Nowadays, with universities costing up to a whopping £9,250 per year, it comes as no surprise that an increasing number of people are looking for alternative options. University may be the most common path to take, but there are countless opportunities available to you as a school leaver.
One of the most popular alternatives to university is apprenticeships - but what’s better: an apprenticeship or university? We’ll explore the benefits of both apprenticeships and university to help you decide which route is best for you.
Should I go to university or do an apprenticeship?
We’ll run you through the pros and cons of going to university and starting an apprenticeship, looking at the following factors…
- Earning potential
- Employer attitudes
- Job outcomes
- What works best for you
|Obtain industry-recognised qualifications||Obtain industry-recognised qualifications|
|Lasts 1-5 years||Lasts 3-4 years|
|On-the-job training||Academic study|
|Thousands of job roles available||Thousands of courses available|
|Opportunity to develop practical skills||Limited opportunities to develop practical skills|
|No tuition fees||Tuitions fees cost up to £9,250 per year|
|Paid salary with employee benefits||Entitled to student loans|
|High earning potential||High earning potential|
At the end of a university qualification, you will have gained a Bachelor’s Degree, Master’s Degree or PhD, which could take you anywhere between 3 and 8 years to achieve, or even more if you study part-time.
On the other hand, an apprenticeship combines on-the-job training in addition to one day of study per week, which all contributes to obtaining an industry-recognised qualification at the end. There are various apprenticeship levels available that equate to different qualification levels, ranging from level 1 (GCSE Pass) to level 5/7 (Bachelor’s and Master’s Degree). So, at the end of your apprenticeship, you will be equipped with valuable skills and transferable qualifications to demonstrate your expertise to future employers. An apprenticeship takes between 1-5 years to complete depending on your chosen level of education.
In 2015, the government introduced degree apprenticeships, which involve workplace training in addition to university attendance to work towards a full Bachelor’s or Master’s degree.
Apart from industry-recognised qualifications, there is so much more to gain from an apprenticeship. You will have the opportunity to work alongside experts in the industry and play a valuable role in functioning internal teams. Working and learning on the job, you will gain a wider understanding of how the business operates and what is expected of you, while dealing with real responsibility and working under pressure to deliver results for the company.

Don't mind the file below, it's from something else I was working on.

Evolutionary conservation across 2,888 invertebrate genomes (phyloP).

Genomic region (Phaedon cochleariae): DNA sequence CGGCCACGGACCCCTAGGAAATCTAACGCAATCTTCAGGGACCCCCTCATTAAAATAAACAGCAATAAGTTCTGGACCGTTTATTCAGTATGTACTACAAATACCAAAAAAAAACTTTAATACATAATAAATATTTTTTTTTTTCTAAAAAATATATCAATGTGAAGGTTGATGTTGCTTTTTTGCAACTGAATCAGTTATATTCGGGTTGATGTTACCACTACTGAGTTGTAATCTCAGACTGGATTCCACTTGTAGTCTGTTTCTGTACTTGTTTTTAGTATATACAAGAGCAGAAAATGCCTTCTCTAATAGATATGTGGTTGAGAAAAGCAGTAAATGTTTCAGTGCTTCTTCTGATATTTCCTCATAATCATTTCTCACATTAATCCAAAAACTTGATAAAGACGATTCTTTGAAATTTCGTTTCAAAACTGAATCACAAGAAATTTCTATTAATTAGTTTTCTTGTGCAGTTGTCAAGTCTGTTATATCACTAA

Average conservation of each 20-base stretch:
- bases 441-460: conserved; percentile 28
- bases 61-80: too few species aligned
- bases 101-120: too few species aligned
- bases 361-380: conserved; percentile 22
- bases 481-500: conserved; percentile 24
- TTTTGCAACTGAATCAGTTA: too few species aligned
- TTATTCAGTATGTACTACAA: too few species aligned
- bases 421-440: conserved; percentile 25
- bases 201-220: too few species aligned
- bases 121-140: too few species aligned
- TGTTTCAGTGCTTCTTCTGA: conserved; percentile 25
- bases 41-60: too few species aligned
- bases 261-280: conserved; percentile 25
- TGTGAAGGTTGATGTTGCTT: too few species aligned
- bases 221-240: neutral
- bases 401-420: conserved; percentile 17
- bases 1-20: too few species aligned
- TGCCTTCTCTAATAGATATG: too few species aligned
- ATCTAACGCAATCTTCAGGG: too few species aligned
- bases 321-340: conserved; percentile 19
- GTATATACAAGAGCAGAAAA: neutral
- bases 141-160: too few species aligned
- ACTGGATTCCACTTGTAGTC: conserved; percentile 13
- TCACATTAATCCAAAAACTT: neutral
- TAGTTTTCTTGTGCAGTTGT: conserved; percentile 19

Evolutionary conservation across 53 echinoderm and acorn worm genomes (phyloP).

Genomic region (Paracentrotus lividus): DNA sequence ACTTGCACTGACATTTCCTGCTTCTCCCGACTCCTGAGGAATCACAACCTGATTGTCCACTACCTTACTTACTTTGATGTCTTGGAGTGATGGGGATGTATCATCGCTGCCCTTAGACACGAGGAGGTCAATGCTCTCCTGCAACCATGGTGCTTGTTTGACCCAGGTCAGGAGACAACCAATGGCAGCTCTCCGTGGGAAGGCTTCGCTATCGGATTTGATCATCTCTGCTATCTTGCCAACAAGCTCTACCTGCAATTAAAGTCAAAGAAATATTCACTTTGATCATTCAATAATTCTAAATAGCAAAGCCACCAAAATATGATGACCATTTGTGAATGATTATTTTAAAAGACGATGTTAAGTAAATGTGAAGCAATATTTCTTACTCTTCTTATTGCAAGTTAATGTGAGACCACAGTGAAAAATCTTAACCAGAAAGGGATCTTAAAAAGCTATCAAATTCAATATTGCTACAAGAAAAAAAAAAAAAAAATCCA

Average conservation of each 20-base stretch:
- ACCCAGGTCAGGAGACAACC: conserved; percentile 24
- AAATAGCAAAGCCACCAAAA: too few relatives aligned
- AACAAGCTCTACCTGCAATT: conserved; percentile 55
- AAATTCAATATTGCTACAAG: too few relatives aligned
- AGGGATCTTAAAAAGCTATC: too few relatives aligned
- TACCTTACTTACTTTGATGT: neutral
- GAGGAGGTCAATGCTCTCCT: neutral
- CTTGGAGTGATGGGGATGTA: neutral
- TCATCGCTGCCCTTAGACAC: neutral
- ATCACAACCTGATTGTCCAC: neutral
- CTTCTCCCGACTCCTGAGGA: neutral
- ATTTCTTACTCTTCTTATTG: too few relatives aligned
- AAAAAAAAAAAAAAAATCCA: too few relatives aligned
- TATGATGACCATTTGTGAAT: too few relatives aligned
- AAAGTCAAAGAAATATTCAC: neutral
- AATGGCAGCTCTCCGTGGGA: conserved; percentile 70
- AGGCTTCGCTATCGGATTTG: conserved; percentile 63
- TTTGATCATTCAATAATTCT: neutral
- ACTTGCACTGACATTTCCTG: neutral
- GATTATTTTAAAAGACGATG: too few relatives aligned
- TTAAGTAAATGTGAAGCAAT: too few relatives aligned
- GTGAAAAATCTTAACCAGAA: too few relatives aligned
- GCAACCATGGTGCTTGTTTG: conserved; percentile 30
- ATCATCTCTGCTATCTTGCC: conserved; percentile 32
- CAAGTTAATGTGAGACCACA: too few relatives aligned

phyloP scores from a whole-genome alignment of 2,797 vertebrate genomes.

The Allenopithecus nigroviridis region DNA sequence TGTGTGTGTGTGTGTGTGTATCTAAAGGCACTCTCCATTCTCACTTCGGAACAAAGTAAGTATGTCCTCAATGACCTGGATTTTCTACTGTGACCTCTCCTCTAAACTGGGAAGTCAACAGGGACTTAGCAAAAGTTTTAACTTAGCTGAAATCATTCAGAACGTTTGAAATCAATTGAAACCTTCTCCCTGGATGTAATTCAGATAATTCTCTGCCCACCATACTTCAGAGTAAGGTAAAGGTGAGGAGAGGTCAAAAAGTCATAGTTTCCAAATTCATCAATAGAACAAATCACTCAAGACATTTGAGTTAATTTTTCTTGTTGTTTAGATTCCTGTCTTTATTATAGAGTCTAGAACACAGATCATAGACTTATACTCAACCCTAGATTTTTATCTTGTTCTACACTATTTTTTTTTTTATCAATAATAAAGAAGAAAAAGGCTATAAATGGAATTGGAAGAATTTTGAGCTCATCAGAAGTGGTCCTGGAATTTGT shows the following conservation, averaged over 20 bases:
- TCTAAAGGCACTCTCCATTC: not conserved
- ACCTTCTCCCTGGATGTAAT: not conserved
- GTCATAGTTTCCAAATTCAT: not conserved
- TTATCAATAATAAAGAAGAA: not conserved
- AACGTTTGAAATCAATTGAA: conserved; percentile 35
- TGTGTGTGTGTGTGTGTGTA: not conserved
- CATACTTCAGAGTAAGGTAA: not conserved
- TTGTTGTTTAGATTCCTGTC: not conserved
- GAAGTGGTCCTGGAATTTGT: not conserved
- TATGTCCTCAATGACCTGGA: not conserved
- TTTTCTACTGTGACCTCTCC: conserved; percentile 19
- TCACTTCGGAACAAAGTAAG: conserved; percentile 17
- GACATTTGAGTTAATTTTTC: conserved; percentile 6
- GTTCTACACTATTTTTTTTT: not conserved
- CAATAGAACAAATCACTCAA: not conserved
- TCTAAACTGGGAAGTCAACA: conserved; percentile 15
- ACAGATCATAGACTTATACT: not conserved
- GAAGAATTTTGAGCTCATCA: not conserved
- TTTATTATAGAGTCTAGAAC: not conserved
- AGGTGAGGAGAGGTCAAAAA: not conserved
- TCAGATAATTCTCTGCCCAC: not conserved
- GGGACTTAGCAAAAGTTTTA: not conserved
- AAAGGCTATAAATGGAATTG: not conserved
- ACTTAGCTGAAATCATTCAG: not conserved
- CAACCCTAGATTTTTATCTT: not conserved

However, it’s important to remember that the training and skills you gain as an apprentice are focused on one role or specific industry. Whereas, a university degree can lend itself to a broader range of careers by teaching you more general skills.
That’s not to say that an apprenticeship won’t equip you with transferable skills you can bring into other roles. For example, depending on your chosen placement, apprentices can expect to brush up on their teamwork, verbal and written communication, presentation skills, and much more.
What if we told you that you could go to university without ending up in tens of thousands of pounds worth of debt? In fact, what if we told you that you could actually make money while earning your degree? A degree apprenticeship offers a more financially-viable option to university, which enables you to earn a salary and make the most of employee benefits, such as paid annual leave, all while gaining accredited qualifications.
Meanwhile, a university degree will cost £9,250 per year in tuition fees in addition to learning materials, rent and living expenses. Thankfully, there are a number of student loans available to help you and loan repayments will only begin after you have landed yourself a job and your income is over a certain threshold amount.
Often, students will choose to live in student accommodation or ‘uni halls’ for the full university experience. This, in itself, offers a wealth of additional life skills and learning experiences, from cooking and cleaning to cohabitation, tolerance and delegation. Yet, in addition to important life lessons, living in university halls gives students the chance to let loose away from their parents and have some fun.